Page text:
Greece should end its practice of pushing irregular migrants back from its borders toward Turkey and launch a probe into the allegations, Europe's top human rights watchdog has said.
In a letter to Greek ministers dated May 3 and published on Wednesday, the Council of Europe's Human Rights Commissioner said there had been "numerous credible allegations" since at least 2017 of asylum-seekers being illegally returned to Turkey or left adrift at sea but that Athens had simply dismissed them.
UNHCR, the United Nations' refugee agency, has also gathered information pointing to several dozen pushbacks since January 2020, said the letter from Commissioner Dunja Mijatovic.
"I urge you (Greece) to put an end to these practices and to ensure that independent and effective investigations are carried out into all allegations of pushbacks and of ill-treatment by members of security forces," Mijatovic said.
The Council of Europe is the guardian of the European Convention on Human Rights and the creator of the European Court of Human Rights.
In a response also published by Mijatovic's office, Greece said it had investigated the allegations and found them "largely unsubstantiated."
"The actions taken by the Greek authorities, at our sea borders, are being carried out in full compliance with the country's international obligations," Greek ministers were quoted as saying in their response to the council.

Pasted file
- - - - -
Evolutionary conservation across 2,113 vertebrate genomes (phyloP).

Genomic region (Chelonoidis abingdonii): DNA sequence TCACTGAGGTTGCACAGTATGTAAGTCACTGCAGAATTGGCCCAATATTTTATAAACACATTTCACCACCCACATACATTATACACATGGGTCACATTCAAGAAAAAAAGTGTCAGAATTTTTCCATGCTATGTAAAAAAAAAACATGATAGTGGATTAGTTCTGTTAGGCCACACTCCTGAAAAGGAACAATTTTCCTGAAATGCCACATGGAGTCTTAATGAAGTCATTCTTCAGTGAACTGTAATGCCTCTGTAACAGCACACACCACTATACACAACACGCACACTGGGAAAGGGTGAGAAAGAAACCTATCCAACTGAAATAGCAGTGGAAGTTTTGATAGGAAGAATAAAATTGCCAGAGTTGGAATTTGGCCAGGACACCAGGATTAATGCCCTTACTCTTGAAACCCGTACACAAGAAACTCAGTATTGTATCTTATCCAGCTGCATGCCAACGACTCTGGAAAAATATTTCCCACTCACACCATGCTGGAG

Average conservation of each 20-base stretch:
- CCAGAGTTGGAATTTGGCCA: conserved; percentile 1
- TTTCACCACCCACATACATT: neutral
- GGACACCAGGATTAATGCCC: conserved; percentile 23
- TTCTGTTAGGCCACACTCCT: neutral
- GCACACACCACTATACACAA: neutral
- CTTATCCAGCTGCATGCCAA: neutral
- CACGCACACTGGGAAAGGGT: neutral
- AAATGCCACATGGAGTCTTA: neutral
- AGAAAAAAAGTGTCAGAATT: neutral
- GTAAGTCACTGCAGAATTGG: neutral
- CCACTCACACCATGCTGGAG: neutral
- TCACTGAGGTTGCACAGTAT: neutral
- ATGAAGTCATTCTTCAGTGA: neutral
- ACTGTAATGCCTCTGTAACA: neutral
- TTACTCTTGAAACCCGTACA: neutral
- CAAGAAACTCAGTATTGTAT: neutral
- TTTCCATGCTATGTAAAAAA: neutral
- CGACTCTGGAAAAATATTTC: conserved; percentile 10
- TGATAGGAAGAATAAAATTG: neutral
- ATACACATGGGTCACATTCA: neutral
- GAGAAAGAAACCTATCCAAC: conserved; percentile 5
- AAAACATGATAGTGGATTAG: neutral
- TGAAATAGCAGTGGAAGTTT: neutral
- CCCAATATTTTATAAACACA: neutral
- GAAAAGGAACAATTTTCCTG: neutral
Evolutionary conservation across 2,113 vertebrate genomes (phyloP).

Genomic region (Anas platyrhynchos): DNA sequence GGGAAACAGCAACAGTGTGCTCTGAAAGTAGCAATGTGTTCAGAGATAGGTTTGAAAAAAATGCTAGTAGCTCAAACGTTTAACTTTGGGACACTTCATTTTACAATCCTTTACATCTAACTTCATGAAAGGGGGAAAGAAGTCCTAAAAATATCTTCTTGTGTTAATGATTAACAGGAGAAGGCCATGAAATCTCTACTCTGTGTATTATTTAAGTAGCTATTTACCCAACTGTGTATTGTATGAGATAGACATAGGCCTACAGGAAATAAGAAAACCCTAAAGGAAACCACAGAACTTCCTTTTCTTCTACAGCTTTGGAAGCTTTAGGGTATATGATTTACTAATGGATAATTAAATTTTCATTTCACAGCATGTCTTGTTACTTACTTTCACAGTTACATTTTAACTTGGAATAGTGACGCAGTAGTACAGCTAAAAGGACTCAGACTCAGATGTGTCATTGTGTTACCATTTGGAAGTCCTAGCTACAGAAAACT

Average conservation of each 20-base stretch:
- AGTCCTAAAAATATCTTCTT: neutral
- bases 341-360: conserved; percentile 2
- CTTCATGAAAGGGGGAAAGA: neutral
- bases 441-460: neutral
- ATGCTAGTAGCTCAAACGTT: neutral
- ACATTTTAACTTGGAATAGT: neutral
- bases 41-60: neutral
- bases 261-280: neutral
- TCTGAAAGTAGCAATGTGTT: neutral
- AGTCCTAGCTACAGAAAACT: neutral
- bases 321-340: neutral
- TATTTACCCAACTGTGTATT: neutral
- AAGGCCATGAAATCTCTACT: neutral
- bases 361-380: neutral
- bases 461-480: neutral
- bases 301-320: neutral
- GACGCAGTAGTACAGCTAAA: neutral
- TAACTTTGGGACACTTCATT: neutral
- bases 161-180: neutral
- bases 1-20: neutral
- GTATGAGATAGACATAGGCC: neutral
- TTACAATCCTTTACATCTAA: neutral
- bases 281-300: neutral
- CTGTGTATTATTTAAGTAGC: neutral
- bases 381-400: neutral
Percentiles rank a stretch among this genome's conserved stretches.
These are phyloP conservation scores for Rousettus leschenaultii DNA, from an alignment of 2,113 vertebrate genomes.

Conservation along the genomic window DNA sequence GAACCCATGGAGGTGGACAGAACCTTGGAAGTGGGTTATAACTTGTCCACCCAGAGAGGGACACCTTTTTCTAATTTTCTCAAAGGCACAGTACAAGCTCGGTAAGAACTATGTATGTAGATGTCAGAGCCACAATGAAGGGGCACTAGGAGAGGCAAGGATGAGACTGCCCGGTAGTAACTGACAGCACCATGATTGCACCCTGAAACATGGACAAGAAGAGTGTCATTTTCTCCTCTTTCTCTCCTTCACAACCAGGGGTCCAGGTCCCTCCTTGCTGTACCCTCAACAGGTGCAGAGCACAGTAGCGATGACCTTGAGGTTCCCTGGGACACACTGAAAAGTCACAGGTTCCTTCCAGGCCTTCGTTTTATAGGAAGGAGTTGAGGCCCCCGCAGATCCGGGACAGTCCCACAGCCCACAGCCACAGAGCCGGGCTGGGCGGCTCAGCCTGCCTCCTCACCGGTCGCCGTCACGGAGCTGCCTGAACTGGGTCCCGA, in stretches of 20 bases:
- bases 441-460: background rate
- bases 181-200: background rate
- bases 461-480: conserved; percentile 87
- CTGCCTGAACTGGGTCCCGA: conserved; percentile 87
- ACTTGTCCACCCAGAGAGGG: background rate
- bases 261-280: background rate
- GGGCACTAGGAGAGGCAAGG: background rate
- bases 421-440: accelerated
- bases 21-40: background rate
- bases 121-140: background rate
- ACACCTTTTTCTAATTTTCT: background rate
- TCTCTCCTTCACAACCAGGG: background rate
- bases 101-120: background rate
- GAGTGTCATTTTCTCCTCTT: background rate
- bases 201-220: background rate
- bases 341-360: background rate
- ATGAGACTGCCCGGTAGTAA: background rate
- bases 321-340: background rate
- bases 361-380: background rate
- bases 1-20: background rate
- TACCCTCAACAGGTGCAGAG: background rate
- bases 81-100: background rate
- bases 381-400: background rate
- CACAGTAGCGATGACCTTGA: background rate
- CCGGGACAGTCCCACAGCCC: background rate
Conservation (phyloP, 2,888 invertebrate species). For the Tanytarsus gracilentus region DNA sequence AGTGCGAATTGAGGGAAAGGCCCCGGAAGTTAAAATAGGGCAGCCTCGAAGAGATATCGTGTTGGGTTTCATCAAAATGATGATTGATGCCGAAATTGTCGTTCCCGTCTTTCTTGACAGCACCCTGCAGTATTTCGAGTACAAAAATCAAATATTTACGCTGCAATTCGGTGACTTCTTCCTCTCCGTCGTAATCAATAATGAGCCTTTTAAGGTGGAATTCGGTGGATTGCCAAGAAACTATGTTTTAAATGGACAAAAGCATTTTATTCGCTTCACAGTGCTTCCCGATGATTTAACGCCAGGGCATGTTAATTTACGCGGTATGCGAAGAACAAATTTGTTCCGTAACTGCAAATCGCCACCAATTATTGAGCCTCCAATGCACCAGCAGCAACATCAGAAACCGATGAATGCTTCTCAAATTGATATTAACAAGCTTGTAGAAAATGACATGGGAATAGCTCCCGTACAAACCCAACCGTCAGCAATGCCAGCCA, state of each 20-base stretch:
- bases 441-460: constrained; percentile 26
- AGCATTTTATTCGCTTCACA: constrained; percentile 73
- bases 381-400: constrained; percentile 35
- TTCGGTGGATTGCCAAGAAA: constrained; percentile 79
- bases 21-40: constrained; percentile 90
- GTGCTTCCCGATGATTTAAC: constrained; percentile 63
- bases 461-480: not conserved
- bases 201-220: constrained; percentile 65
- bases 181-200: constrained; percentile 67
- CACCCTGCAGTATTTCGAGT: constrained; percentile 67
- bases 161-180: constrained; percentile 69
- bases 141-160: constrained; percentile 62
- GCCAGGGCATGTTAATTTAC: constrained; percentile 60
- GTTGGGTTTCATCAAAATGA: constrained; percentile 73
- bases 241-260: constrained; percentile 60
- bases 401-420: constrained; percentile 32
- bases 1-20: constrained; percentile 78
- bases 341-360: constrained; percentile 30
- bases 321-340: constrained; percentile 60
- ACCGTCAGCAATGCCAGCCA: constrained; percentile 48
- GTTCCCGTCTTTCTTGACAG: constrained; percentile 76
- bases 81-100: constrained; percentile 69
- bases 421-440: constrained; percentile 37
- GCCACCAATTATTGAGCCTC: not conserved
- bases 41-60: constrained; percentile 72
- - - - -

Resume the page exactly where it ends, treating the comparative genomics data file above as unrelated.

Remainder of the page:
They said Greece had rescued thousands of people since the start of Europe's migrant crisis in 2015 and that officers had to do their job "against the backdrop of an unfavorable environment of intended misleading information emanating in most cases from the smugglers' networks."
EU member states were involved in pushing back some 40,000 migrants and refugees into Turkish waters, resulting in the deaths of over 2,000 individuals during the pandemic, according to an investigation by the Guardian last week.
The report noted that EU countries and their border agency Frontex systematically pushed back irregular migrants, including children, “using illegal tactics ranging from assault to battery during detention or transportation.”
In recent years, Turkey and Greece have been key transit points for migrants aiming to cross into Europe, fleeing war and persecution to start new lives. Turkey has accused Greece of large-scale pushbacks and summary deportations without access to asylum procedures, which is a violation of international law. It has also accused the EU of turning a blind eye to what it says is a blatant abuse of human rights.
Pushbacks are considered contrary to international refugee protection agreements that say people shouldn’t be expelled or returned to a country where their life and safety might be in danger due to their race, religion, nationality or membership in a social or political group. Such actions prevent asylum-seekers from making claims for refugee status, and if practiced indiscriminately against a group of migrants it can constitute refoulement – a violation of EU human rights laws and the 1951 Geneva Convention.